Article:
Three-way Sedge
Dulichium arundinaceum
Sedge family (Cyperaceae)

Description: This perennial sedge is 1-3' tall and erect. The culm is light green, hairless, terete, relatively stout, hollow, and almost always unbranched; it appears jointed because of the narrow brownish membranes of the ligules. The lowest leaves have sheaths, but they lack blades, causing the bottom of the culm to appear naked. The remaining leaves have stiffly spreading to ascending blades that are strictly organized into 3 equidistant ranks. These blades are 2-6" (5-15 cm.) long, 3-8 mm. across, medium green, linear-lanceolate in shape, and shallowly furrowed; they appear toothless along their margins. The tips of the blades are acute, while their bases strongly clasp the culm. The sheaths surrounding the culm are relatively tight, rather than loose. Axillary floral spikes develop along the upper one-half of the culm. Immediately below the spikes, there are leafy bracts with an appearance that is similar to the leaves, but they are somewhat smaller in size overall; the leafy bracts are also arranged into 3 ranks. Each floral spike is –2" (2-5 cm.) long, consisting of a slightly zigzag central axis with 7-20 linear spikelets; the latter are organized into 2 or 3 ranks. The spikelets are light green during the blooming period, but they turn brown at maturity. Peduncles (basal stalks) of the floral spikes vary from nearly zero to 1" (2.5 cm.) in length.



Each spikelet is –1" (2-3 cm.) long, consisting of 4-9 perfect florets and their scales. Each floret has 3 stamens and an ovary with a single white style; the style divides into 2 narrow white stigmas at its tip. The anthers of the stamens droop down conspicuously from slender filaments. Depending on their maturity, the anthers are pale yellow to brown; they are 2-3 mm. long and linear in shape. The scales of the spikelets are 5-8 mm. long, narrowly oblong-lanceolate in shape, and tightly appressed; they have membranous-brown margins. The blooming period occurs during mid-summer to late summer, lasting about 2-3 weeks for a colony of plants; the florets are cross-pollinated by the wind. During late summer to early autumn, the spikelets become mature, and their scales with achenes begin to disarticulate individually. Mature achenes are 2.5–3.5 mm. long (excluding their persistent styles), narrowly oblongoid-ellipsoid in shape, somewhat flattened, and light tan to light brown. The persistent styles of the achenes are about the same length as the achenes. Each achene also has 6-9 barbed bristles that originate from its base, surrounding it on all sides; these bristles are 1-2 times the length of the achene. The root system is fibrous and slender-rhizomatous. Clonal colonies of plants often develop from the rhizomes.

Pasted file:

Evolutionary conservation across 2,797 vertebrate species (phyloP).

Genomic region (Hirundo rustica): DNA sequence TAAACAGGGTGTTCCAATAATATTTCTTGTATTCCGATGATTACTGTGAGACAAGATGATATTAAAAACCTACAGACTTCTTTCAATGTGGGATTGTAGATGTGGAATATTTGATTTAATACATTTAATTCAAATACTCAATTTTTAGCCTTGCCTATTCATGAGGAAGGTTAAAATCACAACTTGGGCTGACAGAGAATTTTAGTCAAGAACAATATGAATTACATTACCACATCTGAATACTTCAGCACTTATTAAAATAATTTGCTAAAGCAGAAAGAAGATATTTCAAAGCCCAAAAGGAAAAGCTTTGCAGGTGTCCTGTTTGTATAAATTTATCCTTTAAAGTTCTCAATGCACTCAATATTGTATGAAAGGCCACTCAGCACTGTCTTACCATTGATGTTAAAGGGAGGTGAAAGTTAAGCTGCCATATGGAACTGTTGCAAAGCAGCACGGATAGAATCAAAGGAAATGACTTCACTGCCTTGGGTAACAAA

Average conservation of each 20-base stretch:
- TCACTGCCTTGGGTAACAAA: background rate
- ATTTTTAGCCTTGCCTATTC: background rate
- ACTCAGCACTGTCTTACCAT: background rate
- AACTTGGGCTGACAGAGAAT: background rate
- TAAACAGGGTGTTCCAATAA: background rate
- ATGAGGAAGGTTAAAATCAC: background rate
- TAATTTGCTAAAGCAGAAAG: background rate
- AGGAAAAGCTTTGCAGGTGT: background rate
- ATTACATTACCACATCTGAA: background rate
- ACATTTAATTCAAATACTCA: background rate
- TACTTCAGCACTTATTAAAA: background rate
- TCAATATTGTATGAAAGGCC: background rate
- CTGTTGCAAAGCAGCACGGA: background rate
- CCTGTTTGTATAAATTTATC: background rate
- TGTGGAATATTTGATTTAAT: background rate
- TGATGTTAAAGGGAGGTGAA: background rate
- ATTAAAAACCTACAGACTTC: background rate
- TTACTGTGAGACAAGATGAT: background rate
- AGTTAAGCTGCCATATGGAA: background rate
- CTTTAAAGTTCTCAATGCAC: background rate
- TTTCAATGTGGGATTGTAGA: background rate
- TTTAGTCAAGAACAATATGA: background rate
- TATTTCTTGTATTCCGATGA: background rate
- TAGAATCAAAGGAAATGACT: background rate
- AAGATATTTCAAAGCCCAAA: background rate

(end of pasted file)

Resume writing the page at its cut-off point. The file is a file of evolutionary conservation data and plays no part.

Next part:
Cultivation: The preference is full or partial sun, wet ground or shallow water (up to 6" deep), and a substrate containing abundant organic matter. This sedge also grows on sandy muck. It prefers a cool moist climate, although there are southern ecotypes of this sedge that tolerate more heat if they receive some shade.

Range & Habitat: The native Three-way Sedge (Dulichium arundinaceum) is uncommon in NE Illinois, while in the rest of the state it is rare or absent (see Distribution Map). It is found primarily in the Great Lakes region, northeastern USA, and adjacent areas of Canada, however it also occurs more sporadically in southeastern USA and the Pacific Northwest. At one time, during earlier interglacial periods, this distinctive sedge also occurred in Great Britain, France, and other areas of Europe, but it has since become extinct there (Bell, 1970; Andrieu et al., 1997). Habitats consist of various wetlands, including swamps and bottomland woodlands (southern Illinois), shallow marshes, fens, bogs, mucky sand flats, edges of streams, sinkhole ponds, sloughs, and edges of small lakes. This sedge is found in high quality wetlands.



Faunal Associations: Information about floral-faunal relationships for this sedge is rather limited. The larvae of Ametrodiplosis dulichii (Three-way Sedge Fruit Midge) feed on the spikelets and developing seeds (Felt, 1917). The seeds are also a minor source of food for the Blue-winged Teal and probably other dabbling ducks, while the lower stems are eaten to a limited extent by muskrats (Mabbott, 1920; Hamerstrom & Blake, 1939). Colonies of this rather tall leafy sedge provide protective cover for various kinds of wetland wildlife.

Photographic Location: A marsh near Volo Bog in Lake County, Illinois.



Comments: Because of its erect habit, terete stems with a jointed appearance, and strictly 3-ranked leaves, this unusual sedge is rather easy to identify, even when its floral spikes are absent. Three-way sedge (Dulichium arundinaceum) is sometimes cultivated in wetland gardens, and there is a cultivar with white-margined leaf blades. The spikes of Three-way Sedge are similar in appearance to those of many Flatsedges (Cyperus spp.), but its achenes have bristles and persistent styles. In contrast, the achenes of Flatsedges lack bristles and persistent styles. Three-way Sedge produces axillary floral spikes (usually solitary spikes, rarely compound spikes), while Flatsedges produce floral spikes in a terminal inflorescence that consists of either a simple or compound umbel. Another common name of Dulichium arundinaceum is Dwarf Water Bamboo.

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